Issue #12: The Story of ‘Mom, Me & Mom’ is good, bad and Ugly – Book Review

“Millennials That Read” is a Weekly Book Review Editorial with love from, featuring Top Young Adults of various industries. Feed Your Soul with carefully selected books – that can change your life and entertain you. Subscribe to the exclusive mailing list, to Keep Up With – other – Millennials That Read!

Mom & Me & Mom; Reviewed by Seyi Babs

Genre: Fiction

Author: Maya Angelou

Year of Publication: 2013

This book centers on family. It gives a sneak peek into the life of Maya Angelou; the good, bad, and ugly experiences she had while growing up. Maya found love with Bailey Johnson, a handsome soldier who just returned from World war 1 –till they broke up. Vivian Baxter, her mother, was one who taught her to choose her happiness over anything. The fierce Vivian told her that doing so doesn’t mean she was selfish. She didn’t forget to teach her as well, that there are some decisions you take ‘for family.’  Vivian herself displayed this when she sent off Maya and her brother Bailey (he shared his Dad’s name), to Stamps to stay with Annie Henderson, Bailey Johnson’s mother.

Bailey was five and Maya was three when their mother, Vivian Baxter sent them to live with Grandmother Annie.  Maya was thirteen years old when she and Bailey returned to California to be reunited with their mother, who at this time was married to Clidell Jackson. Maya’s re-union with her Mum was cold and you can’t totally blame her as she was only a three-year-old when she left her Mum, only to come back some ten years later. On sighting her, she couldn’t bring herself to call her ‘Mother.’ ‘Lady,’ she said to her mother, ‘…because you are beautiful, and you don’t look like a mother.’ Maya would later go on to love her Mum. However, Bailey who was re-united with Vivian one month after Maya, was overly exhilarated to re-unite with his Mother. Bailey would later go on to dislike his Mum. What a twist!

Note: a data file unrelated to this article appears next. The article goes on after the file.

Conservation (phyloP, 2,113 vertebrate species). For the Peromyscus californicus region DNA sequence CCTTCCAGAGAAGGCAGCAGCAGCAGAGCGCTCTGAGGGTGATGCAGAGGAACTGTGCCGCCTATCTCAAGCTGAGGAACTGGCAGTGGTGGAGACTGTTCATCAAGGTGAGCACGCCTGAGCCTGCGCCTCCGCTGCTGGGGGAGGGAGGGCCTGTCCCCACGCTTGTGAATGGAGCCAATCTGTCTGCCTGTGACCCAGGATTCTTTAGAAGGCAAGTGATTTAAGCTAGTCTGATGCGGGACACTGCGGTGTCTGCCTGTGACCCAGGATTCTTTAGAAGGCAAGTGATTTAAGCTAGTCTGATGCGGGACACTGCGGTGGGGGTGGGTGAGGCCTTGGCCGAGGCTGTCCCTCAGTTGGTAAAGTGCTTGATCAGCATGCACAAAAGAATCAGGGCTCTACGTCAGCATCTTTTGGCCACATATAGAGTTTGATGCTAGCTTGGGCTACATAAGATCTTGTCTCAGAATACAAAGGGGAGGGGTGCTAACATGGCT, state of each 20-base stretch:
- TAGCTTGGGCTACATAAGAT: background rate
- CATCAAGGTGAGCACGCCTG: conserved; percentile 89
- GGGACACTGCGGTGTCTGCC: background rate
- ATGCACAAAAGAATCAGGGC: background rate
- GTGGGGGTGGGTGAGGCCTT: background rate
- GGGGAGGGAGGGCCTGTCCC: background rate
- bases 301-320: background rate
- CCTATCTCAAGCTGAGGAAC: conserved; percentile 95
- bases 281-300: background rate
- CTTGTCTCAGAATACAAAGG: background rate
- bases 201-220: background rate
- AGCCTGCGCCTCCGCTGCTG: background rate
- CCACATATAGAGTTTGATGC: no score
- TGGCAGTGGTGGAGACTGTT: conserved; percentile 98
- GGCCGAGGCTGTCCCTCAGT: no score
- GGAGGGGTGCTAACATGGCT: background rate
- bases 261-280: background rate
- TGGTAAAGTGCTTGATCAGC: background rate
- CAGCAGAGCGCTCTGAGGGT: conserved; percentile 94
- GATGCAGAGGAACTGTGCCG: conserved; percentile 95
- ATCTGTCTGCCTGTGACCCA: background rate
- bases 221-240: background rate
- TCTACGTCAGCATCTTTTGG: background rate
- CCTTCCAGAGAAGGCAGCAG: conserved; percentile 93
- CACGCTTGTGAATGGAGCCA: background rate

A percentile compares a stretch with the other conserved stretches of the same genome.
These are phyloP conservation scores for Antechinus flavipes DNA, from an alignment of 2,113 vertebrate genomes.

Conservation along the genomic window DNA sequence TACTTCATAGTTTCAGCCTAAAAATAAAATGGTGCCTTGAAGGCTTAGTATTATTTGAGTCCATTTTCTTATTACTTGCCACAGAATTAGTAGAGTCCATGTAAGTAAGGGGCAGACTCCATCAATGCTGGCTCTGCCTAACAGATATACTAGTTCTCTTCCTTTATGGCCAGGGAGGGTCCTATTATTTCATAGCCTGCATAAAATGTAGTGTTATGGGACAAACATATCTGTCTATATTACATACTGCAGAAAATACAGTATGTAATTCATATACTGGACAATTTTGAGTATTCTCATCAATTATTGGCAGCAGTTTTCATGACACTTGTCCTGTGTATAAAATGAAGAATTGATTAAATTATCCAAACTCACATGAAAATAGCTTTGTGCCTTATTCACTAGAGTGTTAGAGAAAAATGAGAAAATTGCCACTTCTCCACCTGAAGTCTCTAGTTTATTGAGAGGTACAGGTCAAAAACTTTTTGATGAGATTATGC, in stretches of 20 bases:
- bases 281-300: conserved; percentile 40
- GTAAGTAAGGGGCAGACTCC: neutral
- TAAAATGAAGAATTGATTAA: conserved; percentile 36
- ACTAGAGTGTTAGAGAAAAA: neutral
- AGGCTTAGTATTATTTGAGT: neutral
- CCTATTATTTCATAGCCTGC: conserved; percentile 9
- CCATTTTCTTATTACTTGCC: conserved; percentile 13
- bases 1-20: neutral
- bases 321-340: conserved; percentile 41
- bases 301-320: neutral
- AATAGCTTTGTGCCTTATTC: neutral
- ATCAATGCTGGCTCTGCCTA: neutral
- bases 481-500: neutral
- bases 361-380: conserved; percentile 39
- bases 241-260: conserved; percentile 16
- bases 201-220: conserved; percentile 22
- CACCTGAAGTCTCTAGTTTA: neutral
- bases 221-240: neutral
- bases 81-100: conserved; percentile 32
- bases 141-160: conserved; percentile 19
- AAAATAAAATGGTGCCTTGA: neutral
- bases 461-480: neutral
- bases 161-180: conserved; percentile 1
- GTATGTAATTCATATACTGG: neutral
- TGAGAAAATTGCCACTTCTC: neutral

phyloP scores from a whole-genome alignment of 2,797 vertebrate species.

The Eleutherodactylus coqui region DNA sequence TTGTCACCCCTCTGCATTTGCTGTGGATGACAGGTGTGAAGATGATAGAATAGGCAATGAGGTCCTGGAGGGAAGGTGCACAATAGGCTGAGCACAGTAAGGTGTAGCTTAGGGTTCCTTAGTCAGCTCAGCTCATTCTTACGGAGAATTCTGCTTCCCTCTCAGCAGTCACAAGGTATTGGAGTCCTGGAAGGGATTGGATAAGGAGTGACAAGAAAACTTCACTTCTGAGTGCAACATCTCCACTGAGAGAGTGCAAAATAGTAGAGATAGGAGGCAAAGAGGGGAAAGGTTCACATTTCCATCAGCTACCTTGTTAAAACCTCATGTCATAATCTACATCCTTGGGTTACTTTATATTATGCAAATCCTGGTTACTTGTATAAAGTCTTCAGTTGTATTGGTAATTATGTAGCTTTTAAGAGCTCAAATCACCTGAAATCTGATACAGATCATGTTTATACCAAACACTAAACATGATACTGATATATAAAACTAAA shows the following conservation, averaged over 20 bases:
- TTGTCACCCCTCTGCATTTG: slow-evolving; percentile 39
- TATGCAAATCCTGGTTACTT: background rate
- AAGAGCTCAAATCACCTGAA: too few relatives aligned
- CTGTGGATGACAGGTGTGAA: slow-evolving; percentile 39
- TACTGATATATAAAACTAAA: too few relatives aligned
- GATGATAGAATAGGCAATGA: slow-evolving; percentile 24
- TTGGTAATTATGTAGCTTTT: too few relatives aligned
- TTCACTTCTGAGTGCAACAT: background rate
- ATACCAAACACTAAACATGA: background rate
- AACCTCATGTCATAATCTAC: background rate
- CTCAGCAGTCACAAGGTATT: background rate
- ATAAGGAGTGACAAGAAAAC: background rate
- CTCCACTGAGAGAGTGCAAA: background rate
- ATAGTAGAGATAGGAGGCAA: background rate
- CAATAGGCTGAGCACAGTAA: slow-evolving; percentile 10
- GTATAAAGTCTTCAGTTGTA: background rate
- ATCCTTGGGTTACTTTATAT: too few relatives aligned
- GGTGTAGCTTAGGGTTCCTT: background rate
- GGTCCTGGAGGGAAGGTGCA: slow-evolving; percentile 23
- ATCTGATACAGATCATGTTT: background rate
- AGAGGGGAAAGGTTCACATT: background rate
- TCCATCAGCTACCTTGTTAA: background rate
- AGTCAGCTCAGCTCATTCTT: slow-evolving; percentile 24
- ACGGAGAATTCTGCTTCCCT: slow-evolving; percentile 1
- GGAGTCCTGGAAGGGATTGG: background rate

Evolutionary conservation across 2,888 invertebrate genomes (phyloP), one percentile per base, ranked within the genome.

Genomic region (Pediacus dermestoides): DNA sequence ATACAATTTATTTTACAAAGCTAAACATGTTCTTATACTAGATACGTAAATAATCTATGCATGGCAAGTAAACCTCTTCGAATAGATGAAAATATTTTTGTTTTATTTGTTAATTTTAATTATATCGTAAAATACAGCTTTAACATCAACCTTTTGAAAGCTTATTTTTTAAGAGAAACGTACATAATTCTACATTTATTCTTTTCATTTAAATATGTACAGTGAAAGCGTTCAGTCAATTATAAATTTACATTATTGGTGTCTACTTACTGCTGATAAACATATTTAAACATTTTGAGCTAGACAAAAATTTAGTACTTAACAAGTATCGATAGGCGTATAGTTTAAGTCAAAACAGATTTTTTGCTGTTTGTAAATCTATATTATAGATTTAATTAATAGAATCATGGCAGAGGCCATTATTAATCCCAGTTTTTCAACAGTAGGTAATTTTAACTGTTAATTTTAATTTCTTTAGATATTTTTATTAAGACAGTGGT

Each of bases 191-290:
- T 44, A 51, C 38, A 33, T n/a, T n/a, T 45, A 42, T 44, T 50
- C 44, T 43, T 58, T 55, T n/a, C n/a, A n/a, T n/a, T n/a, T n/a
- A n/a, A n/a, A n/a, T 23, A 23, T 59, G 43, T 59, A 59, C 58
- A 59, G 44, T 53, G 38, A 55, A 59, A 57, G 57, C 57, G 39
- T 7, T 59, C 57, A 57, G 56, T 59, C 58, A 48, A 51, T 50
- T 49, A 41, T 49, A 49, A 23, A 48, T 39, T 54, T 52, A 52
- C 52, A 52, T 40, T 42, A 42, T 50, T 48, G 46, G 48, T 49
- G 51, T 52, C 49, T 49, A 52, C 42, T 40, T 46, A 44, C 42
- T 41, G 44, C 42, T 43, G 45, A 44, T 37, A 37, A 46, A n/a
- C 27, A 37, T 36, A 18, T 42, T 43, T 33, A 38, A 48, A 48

“Please sit down, I have something to say”: this was Vivian’s way of telling Bailey and Maya the importance of what would follow. And, they were always ready. She said this one time at the dining table where she later relayed to the family that Maya would prefer to call her ‘Lady’ than ‘Mother.’ Maya was raped at age 7, became the first black cable car conductor in San Francisco, got pregnant at age 16, and delivered her son Guy Bailey. Her Mom Vivian showed up for her so many times, and this was one of the times she showed up for her. She didn’t throw her out. In Maya’s word, “…she didn’t hate me or cause me to hate myself.”

Bailey, Maya’s brother went on to join the Navy, became a drug addict, got married to Eunice, and stopped drugs. Eunice died unexpectedly and Bailey went back to drugs. This book teaches lots of lessons about family and growing up, love, and the impact it has on everyone in a family circle.

I’d give the book a 9/10 rating and would recommend it to anyone and everyone. Go grab yours off the shelf!


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